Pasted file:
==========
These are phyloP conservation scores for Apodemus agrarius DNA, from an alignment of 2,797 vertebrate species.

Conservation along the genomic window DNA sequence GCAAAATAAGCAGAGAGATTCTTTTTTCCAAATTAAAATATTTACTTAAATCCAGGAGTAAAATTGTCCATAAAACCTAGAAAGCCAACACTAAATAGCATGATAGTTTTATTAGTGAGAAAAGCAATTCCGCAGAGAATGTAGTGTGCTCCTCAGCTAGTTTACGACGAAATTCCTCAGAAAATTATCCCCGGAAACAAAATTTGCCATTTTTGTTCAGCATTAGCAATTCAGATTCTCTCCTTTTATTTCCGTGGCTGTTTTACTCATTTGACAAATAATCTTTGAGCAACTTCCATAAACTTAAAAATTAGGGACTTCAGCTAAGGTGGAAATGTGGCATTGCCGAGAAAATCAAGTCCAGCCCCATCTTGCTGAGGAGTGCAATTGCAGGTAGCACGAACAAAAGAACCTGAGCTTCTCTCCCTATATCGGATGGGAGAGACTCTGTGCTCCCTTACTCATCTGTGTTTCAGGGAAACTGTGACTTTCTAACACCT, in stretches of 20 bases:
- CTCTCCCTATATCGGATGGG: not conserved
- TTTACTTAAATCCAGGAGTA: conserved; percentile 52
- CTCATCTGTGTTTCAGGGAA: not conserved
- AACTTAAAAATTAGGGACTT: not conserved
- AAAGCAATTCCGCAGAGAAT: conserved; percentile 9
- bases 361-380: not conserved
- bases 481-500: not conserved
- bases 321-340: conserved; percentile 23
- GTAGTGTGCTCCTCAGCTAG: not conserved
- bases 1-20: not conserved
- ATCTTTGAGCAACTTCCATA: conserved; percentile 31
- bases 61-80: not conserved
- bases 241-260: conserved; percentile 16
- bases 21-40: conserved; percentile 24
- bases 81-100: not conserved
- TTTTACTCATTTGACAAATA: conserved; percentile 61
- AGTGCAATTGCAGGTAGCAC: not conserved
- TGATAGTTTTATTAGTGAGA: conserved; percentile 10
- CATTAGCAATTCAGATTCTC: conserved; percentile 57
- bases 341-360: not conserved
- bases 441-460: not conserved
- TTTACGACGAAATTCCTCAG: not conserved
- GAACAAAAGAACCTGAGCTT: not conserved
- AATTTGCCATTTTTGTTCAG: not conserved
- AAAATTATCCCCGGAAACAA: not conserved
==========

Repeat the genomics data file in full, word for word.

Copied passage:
These are phyloP conservation scores for Apodemus agrarius DNA, from an alignment of 2,797 vertebrate species.

Conservation along the genomic window DNA sequence GCAAAATAAGCAGAGAGATTCTTTTTTCCAAATTAAAATATTTACTTAAATCCAGGAGTAAAATTGTCCATAAAACCTAGAAAGCCAACACTAAATAGCATGATAGTTTTATTAGTGAGAAAAGCAATTCCGCAGAGAATGTAGTGTGCTCCTCAGCTAGTTTACGACGAAATTCCTCAGAAAATTATCCCCGGAAACAAAATTTGCCATTTTTGTTCAGCATTAGCAATTCAGATTCTCTCCTTTTATTTCCGTGGCTGTTTTACTCATTTGACAAATAATCTTTGAGCAACTTCCATAAACTTAAAAATTAGGGACTTCAGCTAAGGTGGAAATGTGGCATTGCCGAGAAAATCAAGTCCAGCCCCATCTTGCTGAGGAGTGCAATTGCAGGTAGCACGAACAAAAGAACCTGAGCTTCTCTCCCTATATCGGATGGGAGAGACTCTGTGCTCCCTTACTCATCTGTGTTTCAGGGAAACTGTGACTTTCTAACACCT, in stretches of 20 bases:
- CTCTCCCTATATCGGATGGG: not conserved
- TTTACTTAAATCCAGGAGTA: conserved; percentile 52
- CTCATCTGTGTTTCAGGGAA: not conserved
- AACTTAAAAATTAGGGACTT: not conserved
- AAAGCAATTCCGCAGAGAAT: conserved; percentile 9
- bases 361-380: not conserved
- bases 481-500: not conserved
- bases 321-340: conserved; percentile 23
- GTAGTGTGCTCCTCAGCTAG: not conserved
- bases 1-20: not conserved
- ATCTTTGAGCAACTTCCATA: conserved; percentile 31
- bases 61-80: not conserved
- bases 241-260: conserved; percentile 16
- bases 21-40: conserved; percentile 24
- bases 81-100: not conserved
- TTTTACTCATTTGACAAATA: conserved; percentile 61
- AGTGCAATTGCAGGTAGCAC: not conserved
- TGATAGTTTTATTAGTGAGA: conserved; percentile 10
- CATTAGCAATTCAGATTCTC: conserved; percentile 57
- bases 341-360: not conserved
- bases 441-460: not conserved
- TTTACGACGAAATTCCTCAG: not conserved
- GAACAAAAGAACCTGAGCTT: not conserved
- AATTTGCCATTTTTGTTCAG: not conserved
- AAAATTATCCCCGGAAACAA: not conserved